Dr. Salmon’s primary research and practice interest is optimizing the prevention of childhood infectious diseases through the use of vaccines. He is broadly trained in vaccinology, with an emphasis in epidemiology, behavioral epidemiology, and health policy. Dr. Salmon’s focus has been on post-licensure vaccine safety, determining the individual and community risks of vaccine refusal, understanding factors that impact vaccine acceptance, evaluating and improving state laws providing exemptions to school immunization requirements, developing systems and science in vaccine safety, and effective vaccine risk communication. Dr. Salmon has considerable experience developing surveillance systems, using surveillance data for epidemiological studies, and measuring immunization coverage through a variety of approaches. Dr. Salmon has worked with state and federal and global public health authorities to strengthen immunization programs and pandemic planning.
Dr. Rose Kakoza, Clinical Director of Community Health & Equity, Christiana Care
Rose Kakoza, MD, MPH is a board-certified internist at ChristianaCare where she serves as Medical Director for the system’s Medicaid Accountable Care Organization (Delaware Medicaid Quality Partners). In this role, Dr. Kakoza oversees the strategic development and growth of the Medicaid ACO network for ChristianaCare. This includes the design and scale of effective models of care delivery and the development of innovative population health management programs and services focused on the unique needs of Medicaid patients while controlling costs. Dr. Kakoza brings extensive experience to this role, including expertise in population health, managing and improving care delivery in large health care systems with complex physician networks and community partnerships.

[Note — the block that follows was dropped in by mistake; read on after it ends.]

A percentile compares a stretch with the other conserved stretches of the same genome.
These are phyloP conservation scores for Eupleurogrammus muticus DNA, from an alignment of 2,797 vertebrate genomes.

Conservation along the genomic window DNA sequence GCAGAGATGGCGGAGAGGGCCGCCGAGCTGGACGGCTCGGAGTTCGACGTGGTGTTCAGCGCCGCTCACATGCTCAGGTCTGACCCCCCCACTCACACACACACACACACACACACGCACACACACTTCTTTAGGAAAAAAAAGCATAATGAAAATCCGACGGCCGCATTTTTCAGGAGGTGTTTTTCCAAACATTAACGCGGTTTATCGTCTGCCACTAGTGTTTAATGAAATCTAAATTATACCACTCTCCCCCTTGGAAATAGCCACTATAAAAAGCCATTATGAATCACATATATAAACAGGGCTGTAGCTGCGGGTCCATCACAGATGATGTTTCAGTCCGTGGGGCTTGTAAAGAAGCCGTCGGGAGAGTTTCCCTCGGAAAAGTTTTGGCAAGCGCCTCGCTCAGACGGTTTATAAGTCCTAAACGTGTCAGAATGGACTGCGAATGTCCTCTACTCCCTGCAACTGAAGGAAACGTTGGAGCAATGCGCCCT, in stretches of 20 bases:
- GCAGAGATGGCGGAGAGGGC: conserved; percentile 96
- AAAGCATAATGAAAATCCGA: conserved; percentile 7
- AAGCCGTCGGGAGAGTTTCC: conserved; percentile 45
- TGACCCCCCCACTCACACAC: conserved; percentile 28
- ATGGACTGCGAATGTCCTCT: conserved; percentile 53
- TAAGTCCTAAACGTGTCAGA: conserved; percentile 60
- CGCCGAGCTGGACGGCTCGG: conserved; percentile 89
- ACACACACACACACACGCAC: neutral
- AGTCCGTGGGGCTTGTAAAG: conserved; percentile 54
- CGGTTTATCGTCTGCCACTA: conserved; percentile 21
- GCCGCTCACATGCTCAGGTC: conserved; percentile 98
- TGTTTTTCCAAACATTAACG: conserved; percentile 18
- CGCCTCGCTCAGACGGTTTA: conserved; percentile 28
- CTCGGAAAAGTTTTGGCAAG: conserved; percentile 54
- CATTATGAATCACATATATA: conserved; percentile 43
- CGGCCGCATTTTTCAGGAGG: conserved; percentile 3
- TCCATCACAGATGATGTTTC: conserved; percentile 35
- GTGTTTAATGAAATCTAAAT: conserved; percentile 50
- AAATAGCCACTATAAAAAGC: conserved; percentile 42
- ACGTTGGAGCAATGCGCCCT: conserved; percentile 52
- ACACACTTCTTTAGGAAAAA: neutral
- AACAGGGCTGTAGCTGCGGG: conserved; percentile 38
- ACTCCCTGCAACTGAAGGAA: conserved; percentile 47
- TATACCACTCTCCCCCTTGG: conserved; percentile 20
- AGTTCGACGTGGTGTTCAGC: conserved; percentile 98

Dr. Kakoza is passionate about cultivating health equity and advocating for health policy that addresses structural barriers facing underserved populations. As a leader, Dr. Kakoza is dedicated to the growth and development of her teams, aligning employees to long-term strategic visions, and inspiring positive transformation.
Previously, Dr. Kakoza served as Assistant Medical Director for Medicaid at Partners Healthcare and as the Medical Director for the Medicaid ACO at the Brigham and Women’s Hospital. She is highly regarded for her primary and specialty care-based innovations, which focus on medically complex patients, social determinants of health and complex behavioral health management.
Dr. Kakoza has presented her work in high-risk care management nationally at the Society of General Internal Medicine (SGIM) and has been an invited presenter for various organizations on topics ranging from the Medicaid ACO to social determinants of health. Her publication topics range from ED-based care coordination, to enhancing primary care quality, to the challenges of patient advocacy.
Dr. Kakoza holds an MPH from Harvard School of Public Health, an MD from Harvard Medical School and a BA in Sociology, cum laude, from Harvard College. She served as Primary Care Chief Resident at Brigham and Women’s Hospital and received the Brigham and Women’s Hospital Resident Teacher Award, the Brigham and Women’s Hospital Minority Faculty Career Development Award and the Harvard College Scholarship for Academic Achievement and Ames Award.
Dr. Kakoza lives with her husband and two beautiful children in Wilmington, DE. A believer in family as a foundation for health and success, Dr. Kakoza takes great pride in her role as “mom” alongside her esteemed professional titles.